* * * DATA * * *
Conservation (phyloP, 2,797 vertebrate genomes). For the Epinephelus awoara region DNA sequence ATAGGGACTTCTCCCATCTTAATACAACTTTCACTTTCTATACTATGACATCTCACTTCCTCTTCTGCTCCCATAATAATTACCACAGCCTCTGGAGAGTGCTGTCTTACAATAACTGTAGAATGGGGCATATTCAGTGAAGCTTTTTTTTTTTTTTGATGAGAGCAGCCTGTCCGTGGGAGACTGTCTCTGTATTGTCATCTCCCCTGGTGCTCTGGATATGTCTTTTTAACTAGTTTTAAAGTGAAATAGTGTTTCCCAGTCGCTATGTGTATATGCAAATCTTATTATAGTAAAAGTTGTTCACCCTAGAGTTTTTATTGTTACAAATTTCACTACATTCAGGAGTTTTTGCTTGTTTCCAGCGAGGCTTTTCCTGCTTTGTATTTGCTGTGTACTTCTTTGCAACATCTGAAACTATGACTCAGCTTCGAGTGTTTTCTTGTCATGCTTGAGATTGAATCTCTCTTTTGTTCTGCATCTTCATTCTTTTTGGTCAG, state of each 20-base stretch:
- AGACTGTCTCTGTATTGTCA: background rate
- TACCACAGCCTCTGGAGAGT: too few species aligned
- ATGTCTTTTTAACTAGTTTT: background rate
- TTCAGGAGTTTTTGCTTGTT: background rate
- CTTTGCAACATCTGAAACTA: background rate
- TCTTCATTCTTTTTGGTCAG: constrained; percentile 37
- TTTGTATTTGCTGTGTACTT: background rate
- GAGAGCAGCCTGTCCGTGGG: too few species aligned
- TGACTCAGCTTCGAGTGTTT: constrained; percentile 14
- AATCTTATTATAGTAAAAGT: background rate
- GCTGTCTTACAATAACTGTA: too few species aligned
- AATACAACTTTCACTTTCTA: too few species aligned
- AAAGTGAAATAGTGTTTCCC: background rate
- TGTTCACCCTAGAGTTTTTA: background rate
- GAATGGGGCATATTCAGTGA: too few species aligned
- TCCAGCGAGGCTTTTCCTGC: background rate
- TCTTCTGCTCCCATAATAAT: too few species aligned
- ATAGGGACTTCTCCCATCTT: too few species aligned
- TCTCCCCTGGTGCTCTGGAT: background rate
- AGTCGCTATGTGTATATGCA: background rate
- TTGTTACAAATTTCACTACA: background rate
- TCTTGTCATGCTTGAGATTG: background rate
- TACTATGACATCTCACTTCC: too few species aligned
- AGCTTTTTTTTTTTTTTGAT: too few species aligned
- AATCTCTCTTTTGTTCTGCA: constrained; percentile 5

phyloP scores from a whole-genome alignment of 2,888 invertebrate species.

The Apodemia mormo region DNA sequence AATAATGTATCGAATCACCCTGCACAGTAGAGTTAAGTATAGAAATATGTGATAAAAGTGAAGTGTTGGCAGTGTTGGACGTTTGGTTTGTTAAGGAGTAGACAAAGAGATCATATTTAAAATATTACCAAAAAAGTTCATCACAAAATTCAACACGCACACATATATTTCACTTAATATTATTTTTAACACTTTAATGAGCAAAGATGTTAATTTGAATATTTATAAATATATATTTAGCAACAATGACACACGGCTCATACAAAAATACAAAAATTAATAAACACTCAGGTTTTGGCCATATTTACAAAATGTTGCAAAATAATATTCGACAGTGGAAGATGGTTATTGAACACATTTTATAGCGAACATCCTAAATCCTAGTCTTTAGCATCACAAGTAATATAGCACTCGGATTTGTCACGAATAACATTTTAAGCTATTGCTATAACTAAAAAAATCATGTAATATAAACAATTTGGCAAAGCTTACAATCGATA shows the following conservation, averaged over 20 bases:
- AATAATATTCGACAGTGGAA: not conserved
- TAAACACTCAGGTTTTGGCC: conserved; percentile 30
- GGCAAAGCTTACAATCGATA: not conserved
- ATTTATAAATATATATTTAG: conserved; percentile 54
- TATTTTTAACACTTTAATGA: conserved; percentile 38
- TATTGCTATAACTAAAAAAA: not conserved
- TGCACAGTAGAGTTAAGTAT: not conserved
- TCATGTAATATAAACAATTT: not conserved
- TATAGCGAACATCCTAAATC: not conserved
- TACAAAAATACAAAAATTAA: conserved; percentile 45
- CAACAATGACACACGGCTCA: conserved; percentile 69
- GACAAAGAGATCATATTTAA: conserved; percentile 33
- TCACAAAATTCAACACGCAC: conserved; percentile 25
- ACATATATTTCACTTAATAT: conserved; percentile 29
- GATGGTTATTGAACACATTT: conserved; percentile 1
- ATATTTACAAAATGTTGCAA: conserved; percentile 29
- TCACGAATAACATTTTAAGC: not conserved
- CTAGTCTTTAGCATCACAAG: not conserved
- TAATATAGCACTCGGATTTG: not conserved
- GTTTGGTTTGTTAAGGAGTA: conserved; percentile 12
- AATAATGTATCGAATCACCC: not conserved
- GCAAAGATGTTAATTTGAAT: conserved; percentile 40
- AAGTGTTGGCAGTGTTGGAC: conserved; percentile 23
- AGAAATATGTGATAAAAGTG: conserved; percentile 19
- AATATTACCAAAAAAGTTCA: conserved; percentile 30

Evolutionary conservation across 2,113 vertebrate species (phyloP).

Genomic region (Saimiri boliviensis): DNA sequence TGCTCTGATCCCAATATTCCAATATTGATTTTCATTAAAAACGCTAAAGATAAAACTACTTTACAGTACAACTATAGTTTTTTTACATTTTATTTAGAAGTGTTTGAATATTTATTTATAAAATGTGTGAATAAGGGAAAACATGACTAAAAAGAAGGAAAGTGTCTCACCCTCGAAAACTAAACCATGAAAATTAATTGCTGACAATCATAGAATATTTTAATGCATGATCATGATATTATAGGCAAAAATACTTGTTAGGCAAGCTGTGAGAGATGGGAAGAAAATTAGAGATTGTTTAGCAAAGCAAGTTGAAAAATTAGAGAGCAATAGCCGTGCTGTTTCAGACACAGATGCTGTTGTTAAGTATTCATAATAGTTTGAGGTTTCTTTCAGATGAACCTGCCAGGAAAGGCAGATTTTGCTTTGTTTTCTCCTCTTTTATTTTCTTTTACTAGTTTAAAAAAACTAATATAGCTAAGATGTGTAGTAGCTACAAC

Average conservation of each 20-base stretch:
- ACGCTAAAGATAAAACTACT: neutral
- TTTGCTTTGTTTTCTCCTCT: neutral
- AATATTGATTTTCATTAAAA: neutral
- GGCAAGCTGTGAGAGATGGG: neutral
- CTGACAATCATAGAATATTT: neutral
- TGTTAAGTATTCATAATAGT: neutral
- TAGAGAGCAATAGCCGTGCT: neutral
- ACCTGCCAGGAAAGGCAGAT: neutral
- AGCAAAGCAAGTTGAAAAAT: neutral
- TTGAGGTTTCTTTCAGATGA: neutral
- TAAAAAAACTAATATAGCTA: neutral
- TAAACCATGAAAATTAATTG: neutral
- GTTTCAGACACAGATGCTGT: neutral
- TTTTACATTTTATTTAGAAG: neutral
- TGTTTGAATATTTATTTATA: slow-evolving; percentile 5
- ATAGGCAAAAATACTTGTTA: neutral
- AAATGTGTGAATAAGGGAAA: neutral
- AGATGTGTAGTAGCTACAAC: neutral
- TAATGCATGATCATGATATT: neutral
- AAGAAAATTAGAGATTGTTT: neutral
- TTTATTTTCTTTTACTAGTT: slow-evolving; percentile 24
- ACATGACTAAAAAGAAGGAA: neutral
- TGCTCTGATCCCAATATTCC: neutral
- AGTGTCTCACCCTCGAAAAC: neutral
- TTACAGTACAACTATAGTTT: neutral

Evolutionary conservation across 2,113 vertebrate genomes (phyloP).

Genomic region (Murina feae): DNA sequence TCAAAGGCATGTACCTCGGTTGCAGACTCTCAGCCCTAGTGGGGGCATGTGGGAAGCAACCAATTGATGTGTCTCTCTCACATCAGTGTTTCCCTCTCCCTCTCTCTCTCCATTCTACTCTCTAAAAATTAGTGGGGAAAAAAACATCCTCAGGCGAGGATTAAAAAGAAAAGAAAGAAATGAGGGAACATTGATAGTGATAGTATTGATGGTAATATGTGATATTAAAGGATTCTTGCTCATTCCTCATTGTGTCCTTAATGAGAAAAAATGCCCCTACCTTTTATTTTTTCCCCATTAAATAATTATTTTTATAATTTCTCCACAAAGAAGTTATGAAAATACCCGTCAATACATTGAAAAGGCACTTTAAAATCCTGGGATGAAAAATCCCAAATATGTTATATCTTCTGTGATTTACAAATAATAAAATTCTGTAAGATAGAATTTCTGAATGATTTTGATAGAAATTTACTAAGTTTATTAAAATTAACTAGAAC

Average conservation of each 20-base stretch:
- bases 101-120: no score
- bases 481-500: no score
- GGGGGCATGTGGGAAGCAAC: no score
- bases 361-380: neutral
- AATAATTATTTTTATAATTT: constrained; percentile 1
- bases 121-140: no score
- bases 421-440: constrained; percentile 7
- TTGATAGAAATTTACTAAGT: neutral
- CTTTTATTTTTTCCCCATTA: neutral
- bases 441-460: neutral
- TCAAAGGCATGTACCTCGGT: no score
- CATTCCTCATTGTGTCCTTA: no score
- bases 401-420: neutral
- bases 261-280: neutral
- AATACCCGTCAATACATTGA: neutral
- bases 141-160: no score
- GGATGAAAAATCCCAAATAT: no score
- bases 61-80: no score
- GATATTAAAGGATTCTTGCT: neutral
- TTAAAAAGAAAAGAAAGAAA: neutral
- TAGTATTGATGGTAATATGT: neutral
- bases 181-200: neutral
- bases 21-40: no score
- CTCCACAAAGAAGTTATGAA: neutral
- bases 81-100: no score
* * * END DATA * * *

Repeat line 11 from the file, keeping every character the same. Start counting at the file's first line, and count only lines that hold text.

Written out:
- AATCTTATTATAGTAAAAGT: background rate